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Let your fingers do the walking

FullSizeRenderWhile following the United Methodist Church’s General Conference earlier this month, a particular story caught my eye. Women who are part of United Methodist Women, our counterpart women’s organization, had made finger labyrinths “for weary General Conference delegates looking for respite from the stresses and strains of seemingly endless policymaking.”

I’d seen wooden and pottery finger labyrinths before, but these were quilted. As a quilter, I was captivated. I shared the news story with the rest of our Women of the ELCA staff. Another quilter on staff quickly found the pattern. In the days since, we’ve found all kinds of fiber arts labyrinth patterns and many different labyrinth designs too.

After making a quilted labyrinth following the UMW’s pattern, I found a different design that I preferred and created my own pattern, with a larger labyrinth that was friendlier to larger fingers. That’s the one pictured here.

Has a labyrinth become an important part of your prayer life? Click To Tweet

Since at least 2002, Women of the ELCA has included a portable labyrinth at its triennial gatherings. We’re planning to do so again next summer when we assemble for the Tenth Triennial Gathering in Minneapolis. Gathering planners have been inspired by UMW’s project, so be on the lookout for some finger labyrinths in our collective future.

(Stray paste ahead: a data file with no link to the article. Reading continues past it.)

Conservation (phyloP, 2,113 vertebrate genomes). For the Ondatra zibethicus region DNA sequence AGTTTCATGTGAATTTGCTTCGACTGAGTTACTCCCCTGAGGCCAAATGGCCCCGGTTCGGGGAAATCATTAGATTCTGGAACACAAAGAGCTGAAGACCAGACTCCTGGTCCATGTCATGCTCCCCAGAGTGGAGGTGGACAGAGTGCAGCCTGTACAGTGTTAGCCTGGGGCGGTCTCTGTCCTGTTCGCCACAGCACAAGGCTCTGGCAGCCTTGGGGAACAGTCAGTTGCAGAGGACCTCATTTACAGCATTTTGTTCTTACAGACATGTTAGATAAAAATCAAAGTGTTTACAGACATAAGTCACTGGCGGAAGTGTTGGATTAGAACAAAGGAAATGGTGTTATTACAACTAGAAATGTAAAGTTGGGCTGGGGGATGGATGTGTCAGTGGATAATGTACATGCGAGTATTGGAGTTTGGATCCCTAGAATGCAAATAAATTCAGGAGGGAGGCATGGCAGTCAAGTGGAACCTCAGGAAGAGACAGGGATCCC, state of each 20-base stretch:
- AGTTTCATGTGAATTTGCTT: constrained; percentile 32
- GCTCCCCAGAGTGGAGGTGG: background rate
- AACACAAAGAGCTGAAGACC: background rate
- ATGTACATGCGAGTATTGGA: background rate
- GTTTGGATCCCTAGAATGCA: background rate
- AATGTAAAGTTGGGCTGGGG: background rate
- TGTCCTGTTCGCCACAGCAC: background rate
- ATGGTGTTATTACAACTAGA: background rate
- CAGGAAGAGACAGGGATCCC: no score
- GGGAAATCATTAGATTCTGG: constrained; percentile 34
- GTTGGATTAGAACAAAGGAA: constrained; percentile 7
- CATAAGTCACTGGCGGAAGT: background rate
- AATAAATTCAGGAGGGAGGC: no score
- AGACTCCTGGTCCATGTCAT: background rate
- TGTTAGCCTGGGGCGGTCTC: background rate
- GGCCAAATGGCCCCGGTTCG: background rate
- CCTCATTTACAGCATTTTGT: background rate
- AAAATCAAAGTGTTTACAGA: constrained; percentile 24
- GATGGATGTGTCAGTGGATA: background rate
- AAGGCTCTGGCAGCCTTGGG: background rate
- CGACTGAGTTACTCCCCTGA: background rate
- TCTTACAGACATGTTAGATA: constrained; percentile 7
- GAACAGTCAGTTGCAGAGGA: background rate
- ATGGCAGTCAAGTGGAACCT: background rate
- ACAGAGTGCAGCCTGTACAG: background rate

Are you new to labyrinths? You might enjoy reading some of the history of this art form and how, since the Middle Ages, Christians have used labyrinths. Today many Christians use a labyrinth as a quiet place for listening and prayer. Many Lutheran congregations have installed labyrinths, either inside or outside.

If you’ve never used a finger labyrinth in your prayer life, a quick online search will offer up plenty of explanations, including this one. Check out a crocheted version here.

Has a labyrinth become an important part of your prayer life? Have you built one in your backyard? (That’s a not-so-secret desire of mine!)

Linda Post Bushkofsky is executive director.

Comments (13)
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Kristina says:
May 30, 2016

As I too am a quilter, I am very interested in how to obtain your “larger finger” pattern for the labyrinth. I think it will be a marvelous addition to our Church and nursing home near by.

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Linda Post Bushkofsky says:
May 30, 2016

Kristina, we’ll be making patterns available this summer. We’re planning a project leading up to the Tenth Triennial Gathering that will involve making finger labyrinths. Right now I’m experimenting with size and patterns, trying to get just the right combo. Then I need to write up the pattern. Soon though!

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Ellen Owens says:
May 30, 2016

I, too, would like to have the finger labyrinth pattern….would like to have them available for the UMW at my church as well as at the District level for various meetings, but mostly Spiritual Growth.
Aloha!

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Dawn Talley says:
May 30, 2016